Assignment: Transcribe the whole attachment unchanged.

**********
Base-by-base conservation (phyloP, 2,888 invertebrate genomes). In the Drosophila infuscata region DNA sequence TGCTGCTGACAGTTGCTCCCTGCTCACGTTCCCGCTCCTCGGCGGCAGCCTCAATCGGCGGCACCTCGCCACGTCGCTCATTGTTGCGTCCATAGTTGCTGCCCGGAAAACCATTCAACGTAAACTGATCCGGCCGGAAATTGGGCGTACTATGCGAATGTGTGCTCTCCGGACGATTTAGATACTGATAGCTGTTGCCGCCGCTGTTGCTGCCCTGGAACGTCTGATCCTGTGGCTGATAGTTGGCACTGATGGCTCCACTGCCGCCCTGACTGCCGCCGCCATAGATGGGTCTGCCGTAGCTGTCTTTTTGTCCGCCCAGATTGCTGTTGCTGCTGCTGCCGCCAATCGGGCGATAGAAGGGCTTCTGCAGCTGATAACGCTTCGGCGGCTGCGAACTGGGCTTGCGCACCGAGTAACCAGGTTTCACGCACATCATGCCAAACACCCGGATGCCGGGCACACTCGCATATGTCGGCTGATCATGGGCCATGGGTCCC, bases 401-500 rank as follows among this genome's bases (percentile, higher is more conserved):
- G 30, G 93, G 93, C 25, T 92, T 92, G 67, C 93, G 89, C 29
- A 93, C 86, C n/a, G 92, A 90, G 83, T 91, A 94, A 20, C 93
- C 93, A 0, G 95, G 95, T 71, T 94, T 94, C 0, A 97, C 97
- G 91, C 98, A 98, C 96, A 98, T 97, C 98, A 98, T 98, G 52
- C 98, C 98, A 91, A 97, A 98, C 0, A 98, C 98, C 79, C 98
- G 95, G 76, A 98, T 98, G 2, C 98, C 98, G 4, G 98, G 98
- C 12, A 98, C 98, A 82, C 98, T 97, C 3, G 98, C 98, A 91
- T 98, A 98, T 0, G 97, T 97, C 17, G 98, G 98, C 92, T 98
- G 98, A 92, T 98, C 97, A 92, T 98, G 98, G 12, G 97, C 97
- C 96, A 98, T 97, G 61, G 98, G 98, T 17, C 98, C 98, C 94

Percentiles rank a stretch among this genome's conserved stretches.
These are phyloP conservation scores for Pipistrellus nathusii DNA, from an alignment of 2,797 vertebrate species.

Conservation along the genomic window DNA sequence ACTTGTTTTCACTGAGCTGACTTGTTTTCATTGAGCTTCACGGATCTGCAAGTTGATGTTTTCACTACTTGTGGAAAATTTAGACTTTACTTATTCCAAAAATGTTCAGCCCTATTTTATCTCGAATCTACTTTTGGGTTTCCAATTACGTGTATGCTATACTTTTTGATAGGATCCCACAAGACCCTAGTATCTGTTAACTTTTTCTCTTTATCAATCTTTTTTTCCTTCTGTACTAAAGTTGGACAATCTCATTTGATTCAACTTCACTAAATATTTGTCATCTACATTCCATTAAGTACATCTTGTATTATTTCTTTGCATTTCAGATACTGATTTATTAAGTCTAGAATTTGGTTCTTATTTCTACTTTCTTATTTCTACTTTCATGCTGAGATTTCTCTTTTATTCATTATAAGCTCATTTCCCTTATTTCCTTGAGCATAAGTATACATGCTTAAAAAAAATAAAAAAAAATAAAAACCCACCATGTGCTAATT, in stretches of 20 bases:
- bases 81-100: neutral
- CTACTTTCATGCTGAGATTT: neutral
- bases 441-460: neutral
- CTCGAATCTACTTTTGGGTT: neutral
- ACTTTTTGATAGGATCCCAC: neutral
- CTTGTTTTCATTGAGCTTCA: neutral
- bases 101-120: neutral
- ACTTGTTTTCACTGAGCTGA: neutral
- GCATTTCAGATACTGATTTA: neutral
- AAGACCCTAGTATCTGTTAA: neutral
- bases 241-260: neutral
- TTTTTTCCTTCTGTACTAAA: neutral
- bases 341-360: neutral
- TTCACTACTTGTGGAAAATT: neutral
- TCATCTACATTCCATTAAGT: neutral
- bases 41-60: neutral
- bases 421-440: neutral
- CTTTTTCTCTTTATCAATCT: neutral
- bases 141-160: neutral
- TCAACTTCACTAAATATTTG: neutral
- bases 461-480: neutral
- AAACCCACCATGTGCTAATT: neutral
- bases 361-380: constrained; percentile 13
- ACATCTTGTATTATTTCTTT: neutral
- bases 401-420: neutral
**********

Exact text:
Base-by-base conservation (phyloP, 2,888 invertebrate genomes). In the Drosophila infuscata region DNA sequence TGCTGCTGACAGTTGCTCCCTGCTCACGTTCCCGCTCCTCGGCGGCAGCCTCAATCGGCGGCACCTCGCCACGTCGCTCATTGTTGCGTCCATAGTTGCTGCCCGGAAAACCATTCAACGTAAACTGATCCGGCCGGAAATTGGGCGTACTATGCGAATGTGTGCTCTCCGGACGATTTAGATACTGATAGCTGTTGCCGCCGCTGTTGCTGCCCTGGAACGTCTGATCCTGTGGCTGATAGTTGGCACTGATGGCTCCACTGCCGCCCTGACTGCCGCCGCCATAGATGGGTCTGCCGTAGCTGTCTTTTTGTCCGCCCAGATTGCTGTTGCTGCTGCTGCCGCCAATCGGGCGATAGAAGGGCTTCTGCAGCTGATAACGCTTCGGCGGCTGCGAACTGGGCTTGCGCACCGAGTAACCAGGTTTCACGCACATCATGCCAAACACCCGGATGCCGGGCACACTCGCATATGTCGGCTGATCATGGGCCATGGGTCCC, bases 401-500 rank as follows among this genome's bases (percentile, higher is more conserved):
- G 30, G 93, G 93, C 25, T 92, T 92, G 67, C 93, G 89, C 29
- A 93, C 86, C n/a, G 92, A 90, G 83, T 91, A 94, A 20, C 93
- C 93, A 0, G 95, G 95, T 71, T 94, T 94, C 0, A 97, C 97
- G 91, C 98, A 98, C 96, A 98, T 97, C 98, A 98, T 98, G 52
- C 98, C 98, A 91, A 97, A 98, C 0, A 98, C 98, C 79, C 98
- G 95, G 76, A 98, T 98, G 2, C 98, C 98, G 4, G 98, G 98
- C 12, A 98, C 98, A 82, C 98, T 97, C 3, G 98, C 98, A 91
- T 98, A 98, T 0, G 97, T 97, C 17, G 98, G 98, C 92, T 98
- G 98, A 92, T 98, C 97, A 92, T 98, G 98, G 12, G 97, C 97
- C 96, A 98, T 97, G 61, G 98, G 98, T 17, C 98, C 98, C 94

Percentiles rank a stretch among this genome's conserved stretches.
These are phyloP conservation scores for Pipistrellus nathusii DNA, from an alignment of 2,797 vertebrate species.

Conservation along the genomic window DNA sequence ACTTGTTTTCACTGAGCTGACTTGTTTTCATTGAGCTTCACGGATCTGCAAGTTGATGTTTTCACTACTTGTGGAAAATTTAGACTTTACTTATTCCAAAAATGTTCAGCCCTATTTTATCTCGAATCTACTTTTGGGTTTCCAATTACGTGTATGCTATACTTTTTGATAGGATCCCACAAGACCCTAGTATCTGTTAACTTTTTCTCTTTATCAATCTTTTTTTCCTTCTGTACTAAAGTTGGACAATCTCATTTGATTCAACTTCACTAAATATTTGTCATCTACATTCCATTAAGTACATCTTGTATTATTTCTTTGCATTTCAGATACTGATTTATTAAGTCTAGAATTTGGTTCTTATTTCTACTTTCTTATTTCTACTTTCATGCTGAGATTTCTCTTTTATTCATTATAAGCTCATTTCCCTTATTTCCTTGAGCATAAGTATACATGCTTAAAAAAAATAAAAAAAAATAAAAACCCACCATGTGCTAATT, in stretches of 20 bases:
- bases 81-100: neutral
- CTACTTTCATGCTGAGATTT: neutral
- bases 441-460: neutral
- CTCGAATCTACTTTTGGGTT: neutral
- ACTTTTTGATAGGATCCCAC: neutral
- CTTGTTTTCATTGAGCTTCA: neutral
- bases 101-120: neutral
- ACTTGTTTTCACTGAGCTGA: neutral
- GCATTTCAGATACTGATTTA: neutral
- AAGACCCTAGTATCTGTTAA: neutral
- bases 241-260: neutral
- TTTTTTCCTTCTGTACTAAA: neutral
- bases 341-360: neutral
- TTCACTACTTGTGGAAAATT: neutral
- TCATCTACATTCCATTAAGT: neutral
- bases 41-60: neutral
- bases 421-440: neutral
- CTTTTTCTCTTTATCAATCT: neutral
- bases 141-160: neutral
- TCAACTTCACTAAATATTTG: neutral
- bases 461-480: neutral
- AAACCCACCATGTGCTAATT: neutral
- bases 361-380: constrained; percentile 13
- ACATCTTGTATTATTTCTTT: neutral
- bases 401-420: neutral